Hong Kong Law & Crime Politics & Protest

Ex-Hong Kong police commander who oversaw 2014 Umbrella Movement returns to handle protests

Hong Kong’s police force has brought a senior officer out of retirement to serve as a temporary second-in-command tasked with handling the ongoing anti-government protests and the 70th anniversary of the People’s Republic of China celebrations.

Alan Lau, who served as deputy commissioner of police before retiring at the end of last year, has been appointed Deputy Commissioner of Police (Special Duties) starting Friday. The government said that the post was a temporary and supernumerary, and the main tasks were to assist the police chief with handling large-scale public order events and steering forthcoming major operations.

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Alan Lau. Photo: GovHK.

The government press release also mentioned that Lau will help oversee the celebratory activities in relation to the 70th anniversary of the founding of the People’s Republic of China on October 1.

Lau joined the force in 1984, and was promoted to director of management services in 2013, and then to the deputy commissioner of police (operations) in 2014. During his tenure as the second-in-command of the police force, Hong Kong saw the 2014 pro-democracy street occupations as well as the 2016 Mong Kok unrest that took place over Lunar New Year.

According to Apple Daily, Lau was responsible for setting up an internal review committee after the Mong Kok unrest. He also said that the police would arrange training personnel to act as consultants for frontline commanders.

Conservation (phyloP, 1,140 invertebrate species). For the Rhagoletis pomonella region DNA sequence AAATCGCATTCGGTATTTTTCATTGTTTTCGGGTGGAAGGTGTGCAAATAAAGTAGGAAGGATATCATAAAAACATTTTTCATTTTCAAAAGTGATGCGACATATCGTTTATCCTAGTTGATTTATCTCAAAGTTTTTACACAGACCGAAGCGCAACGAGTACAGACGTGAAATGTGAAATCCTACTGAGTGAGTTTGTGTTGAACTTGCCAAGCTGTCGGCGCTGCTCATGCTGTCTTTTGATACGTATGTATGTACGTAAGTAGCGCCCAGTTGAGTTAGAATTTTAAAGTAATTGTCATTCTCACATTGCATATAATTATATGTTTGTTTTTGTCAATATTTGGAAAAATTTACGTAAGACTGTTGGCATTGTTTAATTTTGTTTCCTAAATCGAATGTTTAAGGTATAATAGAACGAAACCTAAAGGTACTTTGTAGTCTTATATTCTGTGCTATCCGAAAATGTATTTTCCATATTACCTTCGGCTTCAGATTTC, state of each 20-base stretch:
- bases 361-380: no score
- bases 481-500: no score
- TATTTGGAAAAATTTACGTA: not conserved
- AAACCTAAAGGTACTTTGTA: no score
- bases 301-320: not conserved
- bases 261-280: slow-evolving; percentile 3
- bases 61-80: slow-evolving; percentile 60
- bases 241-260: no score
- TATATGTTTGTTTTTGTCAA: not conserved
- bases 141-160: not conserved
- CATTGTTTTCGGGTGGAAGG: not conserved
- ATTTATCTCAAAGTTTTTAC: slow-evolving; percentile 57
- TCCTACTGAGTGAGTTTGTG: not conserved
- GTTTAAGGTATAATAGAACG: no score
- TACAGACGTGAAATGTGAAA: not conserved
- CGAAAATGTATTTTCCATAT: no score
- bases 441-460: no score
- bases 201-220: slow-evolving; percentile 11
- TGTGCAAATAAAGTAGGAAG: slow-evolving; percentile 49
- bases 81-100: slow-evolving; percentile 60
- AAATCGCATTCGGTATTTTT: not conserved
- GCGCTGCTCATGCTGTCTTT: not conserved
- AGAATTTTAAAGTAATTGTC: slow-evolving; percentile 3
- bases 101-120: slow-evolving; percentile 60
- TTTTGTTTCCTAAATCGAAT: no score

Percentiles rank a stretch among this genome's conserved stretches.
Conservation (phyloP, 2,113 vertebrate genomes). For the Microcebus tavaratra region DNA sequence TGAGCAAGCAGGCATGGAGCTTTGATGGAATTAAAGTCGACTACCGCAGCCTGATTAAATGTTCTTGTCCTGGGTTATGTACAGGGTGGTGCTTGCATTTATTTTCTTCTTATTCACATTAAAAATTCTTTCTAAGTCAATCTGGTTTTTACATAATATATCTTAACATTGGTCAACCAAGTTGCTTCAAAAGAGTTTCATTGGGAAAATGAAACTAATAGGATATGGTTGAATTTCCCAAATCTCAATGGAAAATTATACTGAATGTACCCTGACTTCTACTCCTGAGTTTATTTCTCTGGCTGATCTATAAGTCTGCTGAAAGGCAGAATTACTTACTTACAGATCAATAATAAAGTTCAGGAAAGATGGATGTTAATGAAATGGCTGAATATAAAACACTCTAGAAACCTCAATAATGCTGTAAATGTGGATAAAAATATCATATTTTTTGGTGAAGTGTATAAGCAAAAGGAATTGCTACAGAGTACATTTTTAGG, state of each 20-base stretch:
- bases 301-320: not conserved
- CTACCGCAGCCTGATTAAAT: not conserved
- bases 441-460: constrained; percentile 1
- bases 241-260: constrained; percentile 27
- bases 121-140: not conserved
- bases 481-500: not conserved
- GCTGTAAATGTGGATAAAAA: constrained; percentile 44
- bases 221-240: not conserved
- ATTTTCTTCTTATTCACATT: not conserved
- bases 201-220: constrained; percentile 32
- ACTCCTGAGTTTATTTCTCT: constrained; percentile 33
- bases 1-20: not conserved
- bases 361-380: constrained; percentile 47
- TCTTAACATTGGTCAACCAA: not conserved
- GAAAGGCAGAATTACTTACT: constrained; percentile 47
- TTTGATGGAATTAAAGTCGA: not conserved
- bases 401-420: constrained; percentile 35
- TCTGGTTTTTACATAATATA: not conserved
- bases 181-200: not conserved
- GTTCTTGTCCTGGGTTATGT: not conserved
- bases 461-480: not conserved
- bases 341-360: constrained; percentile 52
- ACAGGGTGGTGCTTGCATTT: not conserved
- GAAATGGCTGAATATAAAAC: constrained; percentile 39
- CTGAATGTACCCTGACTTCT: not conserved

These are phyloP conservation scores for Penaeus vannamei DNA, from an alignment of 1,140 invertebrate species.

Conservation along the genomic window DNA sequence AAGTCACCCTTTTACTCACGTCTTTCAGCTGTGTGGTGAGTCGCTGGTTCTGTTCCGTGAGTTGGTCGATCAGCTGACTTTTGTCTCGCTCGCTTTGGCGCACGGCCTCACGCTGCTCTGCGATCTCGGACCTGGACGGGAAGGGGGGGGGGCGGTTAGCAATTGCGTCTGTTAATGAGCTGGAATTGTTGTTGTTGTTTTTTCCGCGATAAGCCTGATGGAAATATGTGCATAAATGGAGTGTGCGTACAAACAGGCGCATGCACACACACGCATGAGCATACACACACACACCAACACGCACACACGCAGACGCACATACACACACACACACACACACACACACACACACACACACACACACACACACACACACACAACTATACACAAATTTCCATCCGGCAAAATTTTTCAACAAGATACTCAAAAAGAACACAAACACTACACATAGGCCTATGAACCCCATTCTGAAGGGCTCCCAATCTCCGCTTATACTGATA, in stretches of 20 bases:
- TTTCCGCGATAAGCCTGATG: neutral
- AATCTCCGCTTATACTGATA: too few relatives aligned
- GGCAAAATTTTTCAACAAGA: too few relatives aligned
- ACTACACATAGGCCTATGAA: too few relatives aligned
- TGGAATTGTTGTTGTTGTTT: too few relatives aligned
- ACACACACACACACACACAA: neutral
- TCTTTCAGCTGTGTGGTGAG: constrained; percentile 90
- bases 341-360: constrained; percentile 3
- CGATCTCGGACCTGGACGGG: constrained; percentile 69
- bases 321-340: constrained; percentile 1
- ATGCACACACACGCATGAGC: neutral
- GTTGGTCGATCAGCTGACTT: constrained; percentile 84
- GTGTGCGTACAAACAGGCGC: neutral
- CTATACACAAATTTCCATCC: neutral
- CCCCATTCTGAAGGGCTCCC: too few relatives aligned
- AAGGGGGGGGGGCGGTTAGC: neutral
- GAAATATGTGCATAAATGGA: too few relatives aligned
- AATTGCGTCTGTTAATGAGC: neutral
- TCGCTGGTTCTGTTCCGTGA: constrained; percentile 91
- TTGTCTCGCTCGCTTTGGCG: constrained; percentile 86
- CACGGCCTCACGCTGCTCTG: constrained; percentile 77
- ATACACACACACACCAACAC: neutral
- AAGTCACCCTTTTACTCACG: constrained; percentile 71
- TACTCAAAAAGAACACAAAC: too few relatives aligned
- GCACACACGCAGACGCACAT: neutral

Protesters have called for an independent commission of inquiry to look into police tactics during the recent protests – though Chief Executive Carrie Lam has dismissed the possibility, instead backing a study by the Independent Police Complaints Council (IPCC).

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Photo: May James/HKFP.

Beijing has expressed support for the Hong Kong police. On July 29, a spokesperson for the Hong Kong and Macao Affairs Office (HKMAO) said: “We especially understand and sympathise with the tremendous pressure felt by the police and their families.” Carrie Lam and her top officials have also expressed support for the force.

Meanwhile, protesters and NGOs continued to criticise the use of force by police, saying that officers contravened internal guidelines as well as applicable law. At a protesters’ press briefing named the Citizens’ Press Conference, representatives said on Thursday that the force was engaged in mass arrests and spreading white terror.

Ex-Hong Kong police commander who oversaw 2014 Umbrella Movement returns to handle protests